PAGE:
BRADENTON -- Laterika Frazier was one of a couple dozen working class people in Room 308 patiently waiting to have their taxes done for free by Suncoast Community Capital.
The single mother just got out a leg cast, so her tax return will help offset lost wages.
Her Earned Income Tax Credit -- a refundable tax credit available to qualifying lower-income workers and their families -- will be a bonus.
"Whatever I get back I'm happy with, but this is a definite advantage," said Frazier, 30. "It made quite a bit of difference last year."
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Almost $1,200, she said.
There's more where that came from those who qualify for the EITC, says Mike Kennedy.
He's president and chief executive officer of Suncoast, a 3-year-old nonprofit whose mission is empowering lower income people to gain financial independence.
"It's a chance to literally put thousands of dollars in your pocket to pay bills, save, buy something nice for you or your kids you couldn't otherwise," Kennedy said. "Twenty percent of folks eligible for the EITC aren't claiming it, so there's money out there."
The EITC made a difference for Jackie Diekmann, when she was a single mother of three.
"I got caught up on bills, did stuff for my house. It was great," said the 65-year-old woman, who works part-time as a child care test proctor.
It's based on the family's household income and number of children in the house.
The low- to moderate-income threshold for tax year 2012 is $51,000 and a person's earned income and adjusted gross income must be each less than:
n $45,060 ($50,270 married filing jointly) with three or more qualifying children.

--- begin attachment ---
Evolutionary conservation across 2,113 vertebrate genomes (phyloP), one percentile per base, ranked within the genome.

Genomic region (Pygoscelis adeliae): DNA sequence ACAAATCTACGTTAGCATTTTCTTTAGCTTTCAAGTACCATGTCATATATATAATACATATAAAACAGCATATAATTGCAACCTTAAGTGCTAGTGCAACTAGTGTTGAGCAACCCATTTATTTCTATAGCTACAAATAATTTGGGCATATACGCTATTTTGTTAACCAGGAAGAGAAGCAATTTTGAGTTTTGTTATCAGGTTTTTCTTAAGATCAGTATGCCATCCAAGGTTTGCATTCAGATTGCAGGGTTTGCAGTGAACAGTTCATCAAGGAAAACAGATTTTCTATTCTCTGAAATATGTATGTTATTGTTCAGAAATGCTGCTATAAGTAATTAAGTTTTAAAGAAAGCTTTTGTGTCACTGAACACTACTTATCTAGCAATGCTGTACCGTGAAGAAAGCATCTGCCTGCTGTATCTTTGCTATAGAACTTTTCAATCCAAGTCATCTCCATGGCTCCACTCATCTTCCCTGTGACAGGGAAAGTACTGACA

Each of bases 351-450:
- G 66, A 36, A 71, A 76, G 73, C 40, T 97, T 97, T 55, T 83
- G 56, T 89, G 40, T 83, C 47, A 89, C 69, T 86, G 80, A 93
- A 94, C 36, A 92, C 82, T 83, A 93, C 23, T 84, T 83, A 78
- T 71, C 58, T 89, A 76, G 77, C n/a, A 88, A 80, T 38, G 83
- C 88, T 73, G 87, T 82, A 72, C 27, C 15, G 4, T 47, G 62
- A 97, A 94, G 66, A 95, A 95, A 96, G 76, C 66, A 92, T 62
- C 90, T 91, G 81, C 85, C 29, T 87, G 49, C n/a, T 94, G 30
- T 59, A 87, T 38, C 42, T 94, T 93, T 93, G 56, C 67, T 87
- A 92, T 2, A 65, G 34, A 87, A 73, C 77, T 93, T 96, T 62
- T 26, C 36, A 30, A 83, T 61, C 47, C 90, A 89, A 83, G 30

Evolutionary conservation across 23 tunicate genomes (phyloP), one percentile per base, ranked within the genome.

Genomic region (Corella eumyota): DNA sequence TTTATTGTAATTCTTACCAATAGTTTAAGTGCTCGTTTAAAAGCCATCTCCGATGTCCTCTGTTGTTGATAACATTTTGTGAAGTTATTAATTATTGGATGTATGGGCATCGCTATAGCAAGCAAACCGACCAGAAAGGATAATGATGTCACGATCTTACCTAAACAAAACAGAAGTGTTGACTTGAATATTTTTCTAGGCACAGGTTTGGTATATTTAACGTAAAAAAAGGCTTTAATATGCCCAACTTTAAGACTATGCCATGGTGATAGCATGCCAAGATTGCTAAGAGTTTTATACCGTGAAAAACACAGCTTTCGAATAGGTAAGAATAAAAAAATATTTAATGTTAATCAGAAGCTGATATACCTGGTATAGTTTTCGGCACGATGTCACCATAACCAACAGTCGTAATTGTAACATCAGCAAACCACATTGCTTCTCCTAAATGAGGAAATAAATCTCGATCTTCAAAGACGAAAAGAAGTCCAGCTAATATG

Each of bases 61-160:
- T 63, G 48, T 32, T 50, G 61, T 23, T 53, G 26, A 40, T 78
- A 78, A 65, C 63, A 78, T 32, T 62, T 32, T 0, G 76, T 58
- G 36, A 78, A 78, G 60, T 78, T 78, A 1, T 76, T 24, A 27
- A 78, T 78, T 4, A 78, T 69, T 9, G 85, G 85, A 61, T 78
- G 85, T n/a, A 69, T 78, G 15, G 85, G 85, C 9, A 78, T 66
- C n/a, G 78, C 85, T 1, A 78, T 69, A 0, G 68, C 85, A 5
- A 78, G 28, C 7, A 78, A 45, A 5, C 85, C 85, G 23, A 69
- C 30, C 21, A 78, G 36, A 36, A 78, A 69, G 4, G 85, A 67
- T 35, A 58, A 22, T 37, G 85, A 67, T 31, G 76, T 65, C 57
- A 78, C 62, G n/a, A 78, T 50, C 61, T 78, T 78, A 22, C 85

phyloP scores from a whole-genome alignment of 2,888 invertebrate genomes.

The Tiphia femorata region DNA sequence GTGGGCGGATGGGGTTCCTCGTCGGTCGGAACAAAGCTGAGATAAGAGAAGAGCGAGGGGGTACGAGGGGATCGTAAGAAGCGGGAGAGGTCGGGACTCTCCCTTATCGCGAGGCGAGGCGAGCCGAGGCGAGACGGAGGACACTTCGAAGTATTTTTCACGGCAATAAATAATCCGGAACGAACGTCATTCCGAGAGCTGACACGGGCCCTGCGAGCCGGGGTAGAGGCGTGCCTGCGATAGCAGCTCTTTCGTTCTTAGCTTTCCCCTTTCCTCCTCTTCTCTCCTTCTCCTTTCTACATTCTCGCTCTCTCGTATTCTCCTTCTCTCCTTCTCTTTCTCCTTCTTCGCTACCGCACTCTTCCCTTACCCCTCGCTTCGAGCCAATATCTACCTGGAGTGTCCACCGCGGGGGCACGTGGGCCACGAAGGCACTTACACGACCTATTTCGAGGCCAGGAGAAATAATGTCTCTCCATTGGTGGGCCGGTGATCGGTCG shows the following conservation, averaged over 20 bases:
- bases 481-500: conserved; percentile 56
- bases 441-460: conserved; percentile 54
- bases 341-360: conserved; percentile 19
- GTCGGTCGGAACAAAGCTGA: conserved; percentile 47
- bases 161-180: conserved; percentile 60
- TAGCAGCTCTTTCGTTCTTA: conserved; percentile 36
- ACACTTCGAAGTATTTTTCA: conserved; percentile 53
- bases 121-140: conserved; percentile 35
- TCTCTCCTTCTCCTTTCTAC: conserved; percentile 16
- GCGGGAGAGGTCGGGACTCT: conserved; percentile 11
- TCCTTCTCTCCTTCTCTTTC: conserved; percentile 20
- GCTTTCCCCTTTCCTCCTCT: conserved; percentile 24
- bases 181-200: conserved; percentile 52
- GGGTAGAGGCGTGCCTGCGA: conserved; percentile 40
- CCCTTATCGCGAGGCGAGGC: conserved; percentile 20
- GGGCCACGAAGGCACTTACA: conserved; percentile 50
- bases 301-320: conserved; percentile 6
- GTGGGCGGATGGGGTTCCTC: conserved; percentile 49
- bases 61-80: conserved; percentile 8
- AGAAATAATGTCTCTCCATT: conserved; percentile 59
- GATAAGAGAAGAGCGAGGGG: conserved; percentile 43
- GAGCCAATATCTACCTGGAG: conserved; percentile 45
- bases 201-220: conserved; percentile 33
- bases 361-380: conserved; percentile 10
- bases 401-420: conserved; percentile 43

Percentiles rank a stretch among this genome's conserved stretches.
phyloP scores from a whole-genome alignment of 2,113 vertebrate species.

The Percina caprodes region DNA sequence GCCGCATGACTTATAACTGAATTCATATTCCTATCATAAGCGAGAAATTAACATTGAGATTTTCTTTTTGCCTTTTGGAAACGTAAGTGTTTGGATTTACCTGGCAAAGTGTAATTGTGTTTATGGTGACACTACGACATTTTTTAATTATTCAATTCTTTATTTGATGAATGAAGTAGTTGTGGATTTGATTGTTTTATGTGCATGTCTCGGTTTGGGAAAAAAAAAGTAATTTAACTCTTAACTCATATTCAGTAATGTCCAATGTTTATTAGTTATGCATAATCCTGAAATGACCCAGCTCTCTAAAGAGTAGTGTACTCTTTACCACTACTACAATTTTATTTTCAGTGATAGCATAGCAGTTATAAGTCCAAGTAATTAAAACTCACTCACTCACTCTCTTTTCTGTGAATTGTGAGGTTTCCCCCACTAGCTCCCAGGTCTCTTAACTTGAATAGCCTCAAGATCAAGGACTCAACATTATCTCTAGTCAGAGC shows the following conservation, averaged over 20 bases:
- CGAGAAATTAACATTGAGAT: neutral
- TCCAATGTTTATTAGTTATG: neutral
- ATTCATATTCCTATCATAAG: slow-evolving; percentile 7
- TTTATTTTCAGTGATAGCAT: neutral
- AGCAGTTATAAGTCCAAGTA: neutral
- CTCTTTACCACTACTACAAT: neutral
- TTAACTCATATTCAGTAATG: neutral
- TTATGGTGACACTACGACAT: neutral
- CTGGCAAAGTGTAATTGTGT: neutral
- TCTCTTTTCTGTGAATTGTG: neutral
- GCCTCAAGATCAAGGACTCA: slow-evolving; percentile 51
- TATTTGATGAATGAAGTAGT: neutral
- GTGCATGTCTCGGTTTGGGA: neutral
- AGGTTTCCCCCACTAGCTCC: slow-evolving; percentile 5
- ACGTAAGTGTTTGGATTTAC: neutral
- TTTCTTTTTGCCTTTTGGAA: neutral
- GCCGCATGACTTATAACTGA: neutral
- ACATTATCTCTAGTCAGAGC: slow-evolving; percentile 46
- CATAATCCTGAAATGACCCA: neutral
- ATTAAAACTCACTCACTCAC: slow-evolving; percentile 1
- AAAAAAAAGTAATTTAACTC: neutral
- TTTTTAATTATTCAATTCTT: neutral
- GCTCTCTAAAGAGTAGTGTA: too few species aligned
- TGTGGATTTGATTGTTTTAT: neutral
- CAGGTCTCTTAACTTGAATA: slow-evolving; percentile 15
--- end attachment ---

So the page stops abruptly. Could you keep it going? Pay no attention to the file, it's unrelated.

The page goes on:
n $41,952 ($47,162 married filing jointly) with two qualifying children.
n $36,920 ($42,130 married filing jointly) with one qualifying child.
n $13,980 ($19,190 married filing jointly) with no qualifying children.
The maximum EITC for 2012:
n $5,891 with three or more qualifying children.
n $5,236 with two qualifying children.
n $3,169 with one qualifying child.
n $475 with no qualifying children.
"It's a nice program, but most people who come here don't know about it," said Patricia Braeger, a volunteer tax preparer. "They're looking for some help."
According to Kennedy, the federal EITC meant almost $61 billion in 2012 for nearly 26.5 million low-and moderate-income working households.
Yet one of every five eligible workers didn't claim it, meaning as much as $5,891 per family was left on Uncle Sam's table.
"That's a huge impact on a family's budget," Kennedy said. "The main reason we do this is to try and get as many people aware of it as possible. There's a tremendous demand for this in the county that's unmet. We're only scratching the surface in terms of EITC-eligible households."
Vin Mannix, local columnist, can be reached at 941-745-7055. Twitter: @vinmannix